Way, way back before the dawn of the internet, in the days when Microsoft was DOS (not Windows) and PCs were called by their full name (Personal Computers) and learning institutions were oufitted with Apple IIe’s, there was a game that infiltrated homes and schools across America. A game that put you in the role of the leader of a group of interpid pioneers trudging across more than 2,000 miles from Independence, Missouri to the fabled land of Oregon in the year 1848 along the Oregon Trail. The game of Oregon Trail was one of the few educational games true to the claim of being “fun as well as educational” (at least in my school in the 1980′s), and has become extremely popular over the years. So popular that it has insprired a a great new musical by No.11 Productions for the Frigid Festival called Oregon Trail: The Quest For the West!
Personally, I really enjoyed playing the game as well as seeing the musical, but a question I was asked, adds an interesting texture to this discussion, “Do you have to have played the game before in order to enjoy the play?” It definitely helped that by being in the audience I got to relive the joy of playing Oregon Trail in more ways than one, but the play is entertaining and even moving at times in ways that take this now age-old story to whole new heights. Besides, if you wanted to try your hand at the original game it is available to play just like it was back in 1985…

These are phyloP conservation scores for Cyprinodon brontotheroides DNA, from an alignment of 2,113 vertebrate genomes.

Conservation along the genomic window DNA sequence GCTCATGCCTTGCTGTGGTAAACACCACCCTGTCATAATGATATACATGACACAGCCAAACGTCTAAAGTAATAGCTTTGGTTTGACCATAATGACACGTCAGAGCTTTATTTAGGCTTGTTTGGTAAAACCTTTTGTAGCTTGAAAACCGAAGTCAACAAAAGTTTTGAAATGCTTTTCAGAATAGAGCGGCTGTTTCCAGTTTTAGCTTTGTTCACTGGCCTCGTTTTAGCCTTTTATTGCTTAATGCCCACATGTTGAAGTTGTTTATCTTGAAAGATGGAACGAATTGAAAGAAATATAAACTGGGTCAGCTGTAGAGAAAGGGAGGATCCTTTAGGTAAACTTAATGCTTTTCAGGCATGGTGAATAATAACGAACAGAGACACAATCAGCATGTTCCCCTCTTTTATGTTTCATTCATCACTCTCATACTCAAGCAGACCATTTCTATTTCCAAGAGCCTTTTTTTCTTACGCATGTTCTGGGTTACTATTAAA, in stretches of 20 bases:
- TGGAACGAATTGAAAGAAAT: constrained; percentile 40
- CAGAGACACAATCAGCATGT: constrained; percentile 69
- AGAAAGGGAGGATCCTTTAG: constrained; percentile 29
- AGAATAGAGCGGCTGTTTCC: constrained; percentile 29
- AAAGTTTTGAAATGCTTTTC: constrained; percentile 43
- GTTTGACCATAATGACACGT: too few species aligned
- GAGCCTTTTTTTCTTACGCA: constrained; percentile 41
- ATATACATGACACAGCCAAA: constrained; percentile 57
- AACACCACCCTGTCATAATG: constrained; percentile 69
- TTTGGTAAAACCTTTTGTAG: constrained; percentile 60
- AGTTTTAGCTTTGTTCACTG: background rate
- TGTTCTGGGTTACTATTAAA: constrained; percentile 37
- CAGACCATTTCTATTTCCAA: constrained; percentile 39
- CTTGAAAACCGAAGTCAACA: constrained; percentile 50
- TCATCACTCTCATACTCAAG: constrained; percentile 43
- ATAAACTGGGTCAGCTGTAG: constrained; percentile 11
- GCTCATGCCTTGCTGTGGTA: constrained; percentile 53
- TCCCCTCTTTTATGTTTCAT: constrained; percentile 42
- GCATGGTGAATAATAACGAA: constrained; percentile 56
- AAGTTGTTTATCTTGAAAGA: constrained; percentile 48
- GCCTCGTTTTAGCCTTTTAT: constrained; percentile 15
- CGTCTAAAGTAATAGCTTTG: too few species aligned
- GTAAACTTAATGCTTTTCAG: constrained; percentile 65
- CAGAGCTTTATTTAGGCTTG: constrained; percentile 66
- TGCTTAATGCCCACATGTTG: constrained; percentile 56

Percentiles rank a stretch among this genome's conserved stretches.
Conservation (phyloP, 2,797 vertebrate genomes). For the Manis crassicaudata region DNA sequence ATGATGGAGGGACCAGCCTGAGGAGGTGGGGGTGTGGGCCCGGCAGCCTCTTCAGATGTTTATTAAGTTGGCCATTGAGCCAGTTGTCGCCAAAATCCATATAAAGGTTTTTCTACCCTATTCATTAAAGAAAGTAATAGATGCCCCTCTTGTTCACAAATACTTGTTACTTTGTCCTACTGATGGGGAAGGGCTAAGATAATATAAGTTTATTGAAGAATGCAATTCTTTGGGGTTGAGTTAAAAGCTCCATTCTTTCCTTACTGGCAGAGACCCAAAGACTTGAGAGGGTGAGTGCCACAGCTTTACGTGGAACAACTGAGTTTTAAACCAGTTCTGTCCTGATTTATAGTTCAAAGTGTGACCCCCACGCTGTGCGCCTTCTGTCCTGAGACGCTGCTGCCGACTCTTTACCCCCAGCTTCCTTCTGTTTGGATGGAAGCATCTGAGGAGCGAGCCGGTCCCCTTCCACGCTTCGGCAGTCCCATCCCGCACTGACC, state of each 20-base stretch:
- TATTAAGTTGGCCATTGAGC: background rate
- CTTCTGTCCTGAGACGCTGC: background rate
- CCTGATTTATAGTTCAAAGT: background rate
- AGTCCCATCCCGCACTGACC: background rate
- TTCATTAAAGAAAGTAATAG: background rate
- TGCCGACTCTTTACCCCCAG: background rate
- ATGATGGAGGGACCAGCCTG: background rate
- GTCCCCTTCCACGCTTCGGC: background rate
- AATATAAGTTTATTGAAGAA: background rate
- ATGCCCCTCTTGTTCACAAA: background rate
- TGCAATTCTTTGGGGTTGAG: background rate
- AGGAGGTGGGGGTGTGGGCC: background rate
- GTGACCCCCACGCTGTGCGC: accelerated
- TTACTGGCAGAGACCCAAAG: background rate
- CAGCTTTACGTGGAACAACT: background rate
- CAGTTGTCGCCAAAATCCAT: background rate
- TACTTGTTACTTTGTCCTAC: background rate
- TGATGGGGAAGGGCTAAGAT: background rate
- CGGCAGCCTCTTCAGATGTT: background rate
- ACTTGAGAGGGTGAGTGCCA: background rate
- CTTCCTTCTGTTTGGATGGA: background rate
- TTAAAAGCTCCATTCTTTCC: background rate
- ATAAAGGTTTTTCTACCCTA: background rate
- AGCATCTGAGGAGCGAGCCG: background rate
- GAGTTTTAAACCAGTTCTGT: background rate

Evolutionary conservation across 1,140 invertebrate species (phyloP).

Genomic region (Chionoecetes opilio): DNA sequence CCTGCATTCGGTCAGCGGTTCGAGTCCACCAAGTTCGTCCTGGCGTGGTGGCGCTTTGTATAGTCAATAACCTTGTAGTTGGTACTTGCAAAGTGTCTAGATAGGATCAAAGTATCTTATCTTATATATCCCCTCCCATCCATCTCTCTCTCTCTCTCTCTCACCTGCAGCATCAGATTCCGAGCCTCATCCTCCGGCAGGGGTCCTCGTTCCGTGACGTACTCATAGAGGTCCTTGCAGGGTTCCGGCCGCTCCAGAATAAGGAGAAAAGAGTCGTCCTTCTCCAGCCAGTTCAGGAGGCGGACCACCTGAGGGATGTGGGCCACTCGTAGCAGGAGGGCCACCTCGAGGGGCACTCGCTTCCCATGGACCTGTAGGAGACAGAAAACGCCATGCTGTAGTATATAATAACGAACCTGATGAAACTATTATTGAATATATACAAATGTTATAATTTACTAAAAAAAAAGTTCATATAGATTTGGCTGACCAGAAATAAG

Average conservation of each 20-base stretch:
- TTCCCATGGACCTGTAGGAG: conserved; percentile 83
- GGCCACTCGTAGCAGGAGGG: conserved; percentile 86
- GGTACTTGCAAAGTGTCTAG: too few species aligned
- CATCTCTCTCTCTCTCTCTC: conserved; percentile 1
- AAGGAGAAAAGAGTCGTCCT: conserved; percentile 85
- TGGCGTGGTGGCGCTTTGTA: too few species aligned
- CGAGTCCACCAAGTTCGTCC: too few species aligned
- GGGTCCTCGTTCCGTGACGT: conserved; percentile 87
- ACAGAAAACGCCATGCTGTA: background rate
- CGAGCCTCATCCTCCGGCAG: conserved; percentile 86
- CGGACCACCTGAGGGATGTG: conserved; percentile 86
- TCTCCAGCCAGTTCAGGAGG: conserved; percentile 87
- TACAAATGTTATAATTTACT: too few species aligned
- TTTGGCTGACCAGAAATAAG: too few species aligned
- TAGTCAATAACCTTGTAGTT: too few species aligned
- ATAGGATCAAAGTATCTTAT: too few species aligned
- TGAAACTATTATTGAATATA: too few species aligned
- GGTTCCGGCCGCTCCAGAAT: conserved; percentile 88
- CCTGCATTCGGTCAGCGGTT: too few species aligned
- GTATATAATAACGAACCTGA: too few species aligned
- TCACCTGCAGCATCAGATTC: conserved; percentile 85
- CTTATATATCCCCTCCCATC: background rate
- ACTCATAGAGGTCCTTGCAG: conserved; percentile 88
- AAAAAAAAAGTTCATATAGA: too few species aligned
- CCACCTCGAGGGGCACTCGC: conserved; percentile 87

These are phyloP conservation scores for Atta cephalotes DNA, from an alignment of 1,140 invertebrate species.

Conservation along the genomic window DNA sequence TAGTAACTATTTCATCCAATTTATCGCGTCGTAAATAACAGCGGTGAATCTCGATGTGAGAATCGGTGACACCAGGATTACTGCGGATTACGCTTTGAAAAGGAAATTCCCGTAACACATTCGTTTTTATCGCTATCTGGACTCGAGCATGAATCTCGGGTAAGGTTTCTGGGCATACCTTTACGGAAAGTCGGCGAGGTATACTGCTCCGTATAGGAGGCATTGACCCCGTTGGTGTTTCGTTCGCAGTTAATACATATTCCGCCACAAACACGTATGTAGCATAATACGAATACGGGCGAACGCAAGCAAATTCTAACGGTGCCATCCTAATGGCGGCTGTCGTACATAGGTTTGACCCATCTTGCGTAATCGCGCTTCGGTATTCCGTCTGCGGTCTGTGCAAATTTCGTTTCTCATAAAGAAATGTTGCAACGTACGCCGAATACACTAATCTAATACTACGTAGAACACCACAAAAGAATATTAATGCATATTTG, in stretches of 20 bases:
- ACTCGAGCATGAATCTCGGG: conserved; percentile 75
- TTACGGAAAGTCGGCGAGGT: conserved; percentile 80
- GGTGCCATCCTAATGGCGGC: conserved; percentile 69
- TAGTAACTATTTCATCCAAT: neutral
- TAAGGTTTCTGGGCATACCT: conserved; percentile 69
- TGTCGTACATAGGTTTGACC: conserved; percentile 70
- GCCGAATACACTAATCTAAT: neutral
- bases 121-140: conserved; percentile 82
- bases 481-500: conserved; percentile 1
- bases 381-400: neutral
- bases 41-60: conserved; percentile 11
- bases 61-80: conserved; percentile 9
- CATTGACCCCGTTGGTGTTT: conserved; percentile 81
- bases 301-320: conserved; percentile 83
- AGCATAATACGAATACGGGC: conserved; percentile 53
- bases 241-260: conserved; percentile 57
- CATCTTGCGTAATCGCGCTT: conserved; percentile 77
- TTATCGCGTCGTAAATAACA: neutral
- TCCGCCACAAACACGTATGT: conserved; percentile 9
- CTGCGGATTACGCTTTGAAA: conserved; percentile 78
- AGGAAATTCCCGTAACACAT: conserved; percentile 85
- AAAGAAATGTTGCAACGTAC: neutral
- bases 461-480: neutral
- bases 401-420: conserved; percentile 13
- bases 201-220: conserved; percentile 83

Thanks to the people at virtualapple.com for putting this up so we can play it via a virtual Apple IIe right in our browser. Try it out!
Anyway, hopefully you’ve had a chance to have either refreshed your memory of this piece of your childhood, or see what you were missing, and now I can get to the meat of my review.
Sitting down before the play I was asked if I wanted to name one of the characters (just like in the game!). As the play begins, the audience is prompted as to whether the leader of the party would be a banker, a carpenter, a lamplighter or a farmer (just like in the game!). Later on, if you sit in the first three rows you will get a chance to hunt for food (just like in the game!). All leading up to an audience clap -off to be the virtual arrow keys from days of yore.
In other words a whole lot of interactive fun.
Like the original game, many things are going on in the musical of Oregon Trails: The Quest For the West! Like in the game, the cast works hard to make the show educational as well as entertaining. And like the game, the format of the show strives to be as interactive as possible yet not to overwelm the the audience with too many choices. Finally, like the game, the musical endeavors to make the trip of the covered wagons along the Oregon Trail a human one with colorful characters (now with personality and enjoyable musical numbers instead of 8-bit color versus the original black and white).